pyplot.show()
```

### BIRCH algorithm

The Balance Iterative Reducing and Clustering using Hierarchies (BIRCH) algorithm works better on large data sets than the k-means algorithm.

It breaks the data into little summaries that are clustered instead of the original data points. The summaries hold as much distribution information about the data points as possible.

This algorithm is commonly used with other clustering algorithm because the other clustering techniques can be used on the summaries generated by BIRCH.

The main downside of the BIRCH algorithm is that it only works on numeric data values. You can't use this for categorical values unless you do some data transformations.

**Implementation:**

```
from numpy import unique
from numpy import where
from matplotlib import pyplot
from sklearn.datasets import make_classification
from sklearn.cluster import Birch
# initialize the data set we'll work with
training_data, _ = make_classification(
n_samples=1000,
n_features=2,
n_informative=2,
n_redundant=0,
n_clusters_per_class=1,
random_state=4
)
# define the model
birch_model = Birch(threshold=0.03, n_clusters=2)
# train the model
birch_model.fit(training_data)
# assign each data point to a cluster
birch_result = birch_model.predict(training_data)
# get all of the unique clusters
birch_clusters = unique(birch_result)
# plot the BIRCH clusters
for birch_cluster in birch_clusters:
# get data points that fall in this cluster
index = where(birch_result == birch_clusters)
# make the plot
pyplot.scatter(training_data[index, 0], training_data[index, 1])
# show the BIRCH plot
pyplot.show()
```

### Affinity Propagation clustering algorithm

This clustering algorithm is completely different from the others in the way that it clusters data.

Each data point communicates with all of the other data points to let each other know how similar they are and that starts to reveal the clusters in the data. You don't have to tell this algorithm how many clusters to expect in the initialization parameters.

As messages are sent between data points, sets of data called *exemplars* are found and they represent the clusters.

An exemplar is found after the data points have passed messages to each other and form a consensus on what data point best represents a cluster.

When you aren't sure how many clusters to expect, like in a computer vision problem, this is a great algorithm to start with.

**Implementation:**

```
from numpy import unique
from numpy import where
from matplotlib import pyplot
from sklearn.datasets import make_classification
from sklearn.cluster import AffinityPropagation
# initialize the data set we'll work with
training_data, _ = make_classification(
n_samples=1000,
n_features=2,
n_informative=2,
n_redundant=0,
n_clusters_per_class=1,
random_state=4
)
# define the model
model = AffinityPropagation(damping=0.7)
# train the model
model.fit(training_data)
# assign each data point to a cluster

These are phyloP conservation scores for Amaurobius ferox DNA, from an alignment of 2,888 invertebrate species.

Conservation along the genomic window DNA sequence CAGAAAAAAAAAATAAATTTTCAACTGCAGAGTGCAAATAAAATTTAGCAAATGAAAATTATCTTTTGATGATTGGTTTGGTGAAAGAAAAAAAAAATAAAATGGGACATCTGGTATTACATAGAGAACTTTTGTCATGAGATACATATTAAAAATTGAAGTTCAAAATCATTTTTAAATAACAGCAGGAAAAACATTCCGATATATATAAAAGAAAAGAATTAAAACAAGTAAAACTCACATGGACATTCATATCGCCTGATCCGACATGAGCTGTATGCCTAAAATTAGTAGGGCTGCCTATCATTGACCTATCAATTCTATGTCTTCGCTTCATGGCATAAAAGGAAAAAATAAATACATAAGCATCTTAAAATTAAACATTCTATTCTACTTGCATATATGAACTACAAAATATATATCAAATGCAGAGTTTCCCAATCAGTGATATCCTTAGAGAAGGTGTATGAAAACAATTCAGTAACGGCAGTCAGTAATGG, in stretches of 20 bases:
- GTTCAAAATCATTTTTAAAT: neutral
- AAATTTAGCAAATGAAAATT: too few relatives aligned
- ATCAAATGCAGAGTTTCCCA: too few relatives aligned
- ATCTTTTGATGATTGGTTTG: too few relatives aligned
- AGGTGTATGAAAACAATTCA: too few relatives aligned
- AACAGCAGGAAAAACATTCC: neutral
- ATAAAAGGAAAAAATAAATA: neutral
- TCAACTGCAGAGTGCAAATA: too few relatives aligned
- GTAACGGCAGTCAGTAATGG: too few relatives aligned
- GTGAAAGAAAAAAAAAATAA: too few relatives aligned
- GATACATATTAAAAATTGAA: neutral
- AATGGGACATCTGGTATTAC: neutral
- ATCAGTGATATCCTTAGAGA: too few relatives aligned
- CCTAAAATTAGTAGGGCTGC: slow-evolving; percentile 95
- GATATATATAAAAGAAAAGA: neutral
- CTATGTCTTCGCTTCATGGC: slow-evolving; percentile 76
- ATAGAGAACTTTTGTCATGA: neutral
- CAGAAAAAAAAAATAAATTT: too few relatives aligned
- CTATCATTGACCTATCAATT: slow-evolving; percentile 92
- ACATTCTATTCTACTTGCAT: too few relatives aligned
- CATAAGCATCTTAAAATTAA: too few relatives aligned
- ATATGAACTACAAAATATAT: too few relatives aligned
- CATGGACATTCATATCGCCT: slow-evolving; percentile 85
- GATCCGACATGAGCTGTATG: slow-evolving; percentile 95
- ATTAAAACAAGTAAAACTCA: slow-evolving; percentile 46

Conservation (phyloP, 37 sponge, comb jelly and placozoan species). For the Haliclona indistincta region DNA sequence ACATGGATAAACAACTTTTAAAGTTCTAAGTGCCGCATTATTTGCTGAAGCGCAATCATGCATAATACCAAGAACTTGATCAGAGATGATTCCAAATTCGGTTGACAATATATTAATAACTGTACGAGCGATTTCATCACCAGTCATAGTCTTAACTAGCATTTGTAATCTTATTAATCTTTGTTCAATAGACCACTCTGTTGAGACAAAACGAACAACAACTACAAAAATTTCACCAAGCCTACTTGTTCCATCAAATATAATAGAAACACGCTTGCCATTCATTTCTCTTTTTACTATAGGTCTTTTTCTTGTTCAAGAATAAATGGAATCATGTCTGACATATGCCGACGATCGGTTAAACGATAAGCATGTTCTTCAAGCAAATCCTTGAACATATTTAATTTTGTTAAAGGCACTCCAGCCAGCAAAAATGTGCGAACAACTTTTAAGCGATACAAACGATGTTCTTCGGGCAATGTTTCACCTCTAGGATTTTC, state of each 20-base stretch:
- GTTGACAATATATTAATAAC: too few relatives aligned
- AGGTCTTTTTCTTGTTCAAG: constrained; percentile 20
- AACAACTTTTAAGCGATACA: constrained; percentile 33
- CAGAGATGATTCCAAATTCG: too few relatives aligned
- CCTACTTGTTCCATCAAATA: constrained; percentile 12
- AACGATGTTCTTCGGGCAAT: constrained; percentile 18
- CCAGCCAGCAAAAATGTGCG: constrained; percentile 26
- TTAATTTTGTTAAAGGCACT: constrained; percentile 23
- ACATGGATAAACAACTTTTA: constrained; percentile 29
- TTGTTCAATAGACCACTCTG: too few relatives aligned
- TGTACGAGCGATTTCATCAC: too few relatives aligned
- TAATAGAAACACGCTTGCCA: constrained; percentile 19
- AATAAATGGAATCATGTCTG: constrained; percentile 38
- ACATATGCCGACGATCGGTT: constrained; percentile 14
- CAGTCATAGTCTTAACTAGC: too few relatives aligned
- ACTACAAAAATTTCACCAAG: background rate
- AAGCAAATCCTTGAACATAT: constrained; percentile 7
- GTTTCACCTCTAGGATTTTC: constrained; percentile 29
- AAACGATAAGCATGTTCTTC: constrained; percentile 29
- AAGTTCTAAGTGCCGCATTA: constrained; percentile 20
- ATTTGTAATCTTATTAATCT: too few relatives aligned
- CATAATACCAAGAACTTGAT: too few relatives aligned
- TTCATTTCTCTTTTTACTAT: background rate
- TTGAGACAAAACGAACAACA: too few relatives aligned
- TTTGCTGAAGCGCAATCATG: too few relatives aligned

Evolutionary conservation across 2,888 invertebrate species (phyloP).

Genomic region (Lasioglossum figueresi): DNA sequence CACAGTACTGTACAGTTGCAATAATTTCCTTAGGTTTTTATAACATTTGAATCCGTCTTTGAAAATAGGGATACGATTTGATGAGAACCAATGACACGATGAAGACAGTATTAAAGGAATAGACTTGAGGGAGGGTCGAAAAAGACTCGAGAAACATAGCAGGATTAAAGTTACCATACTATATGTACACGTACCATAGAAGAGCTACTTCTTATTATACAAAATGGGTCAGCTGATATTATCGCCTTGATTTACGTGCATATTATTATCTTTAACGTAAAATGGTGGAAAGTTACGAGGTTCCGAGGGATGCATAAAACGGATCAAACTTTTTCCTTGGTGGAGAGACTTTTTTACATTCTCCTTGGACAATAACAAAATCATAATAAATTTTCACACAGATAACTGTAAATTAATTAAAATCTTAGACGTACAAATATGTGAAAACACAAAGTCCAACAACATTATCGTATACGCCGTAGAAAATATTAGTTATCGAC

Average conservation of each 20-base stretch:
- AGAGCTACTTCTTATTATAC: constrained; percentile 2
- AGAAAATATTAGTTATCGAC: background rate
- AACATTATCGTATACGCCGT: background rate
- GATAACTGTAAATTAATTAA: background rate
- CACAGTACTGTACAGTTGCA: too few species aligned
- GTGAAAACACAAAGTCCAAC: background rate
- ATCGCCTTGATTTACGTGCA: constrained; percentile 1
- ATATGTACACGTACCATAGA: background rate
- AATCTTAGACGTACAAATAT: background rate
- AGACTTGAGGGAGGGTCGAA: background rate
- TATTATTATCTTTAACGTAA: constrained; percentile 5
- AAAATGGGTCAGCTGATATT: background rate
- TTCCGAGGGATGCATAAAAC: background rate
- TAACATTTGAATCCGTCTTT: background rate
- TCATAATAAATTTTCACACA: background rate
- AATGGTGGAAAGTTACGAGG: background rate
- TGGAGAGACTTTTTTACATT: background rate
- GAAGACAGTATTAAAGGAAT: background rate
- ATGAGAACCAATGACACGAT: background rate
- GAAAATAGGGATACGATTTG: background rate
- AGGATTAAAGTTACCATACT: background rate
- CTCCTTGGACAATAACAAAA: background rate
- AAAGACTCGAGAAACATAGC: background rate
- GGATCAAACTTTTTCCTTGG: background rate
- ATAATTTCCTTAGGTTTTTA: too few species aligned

result = model.predict(training_data)
# get all of the unique clusters
clusters = unique(result)
# plot the clusters
for cluster in clusters:
# get data points that fall in this cluster
index = where(result == cluster)
# make the plot
pyplot.scatter(training_data[index, 0], training_data[index, 1])
# show the plot
pyplot.show()
```

### Mean-Shift clustering algorithm

This is another algorithm that is particularly useful for handling images and computer vision processing.

Mean-shift is similar to the BIRCH algorithm because it also finds clusters without an initial number of clusters being set.

This is a hierarchical clustering algorithm, but the downside is that it doesn't scale well when working with large data sets.

It works by iterating over all of the data points and shifts them towards the mode. The mode in this context is the high density area of data points in a region.

That's why you might hear this algorithm referred to as the mode-seeking algorithm. It will go through this iterative process with each data point and move them closer to where other data points are until all data points have been assigned to a cluster.

**Implementation:**

```
from numpy import unique
from numpy import where
from matplotlib import pyplot
from sklearn.datasets import make_classification
from sklearn.cluster import MeanShift
# initialize the data set we'll work with
training_data, _ = make_classification(
n_samples=1000,
n_features=2,
n_informative=2,
n_redundant=0,
n_clusters_per_class=1,
random_state=4
)
# define the model
mean_model = MeanShift()
# assign each data point to a cluster
mean_result = mean_model.fit_predict(training_data)
# get all of the unique clusters
mean_clusters = unique(mean_result)
# plot Mean-Shift the clusters
for mean_cluster in mean_clusters:
# get data points that fall in this cluster
index = where(mean_result == mean_cluster)
# make the plot
pyplot.scatter(training_data[index, 0], training_data[index, 1])
# show the Mean-Shift plot
pyplot.show()
```

### OPTICS algorithm

OPTICS stands for Ordering Points to Identify the Clustering Structure. It's a density-based algorithm similar to DBSCAN, but it's better because it can find meaningful clusters in data that varies in density. It does this by ordering the data points so that the closest points are neighbors in the ordering.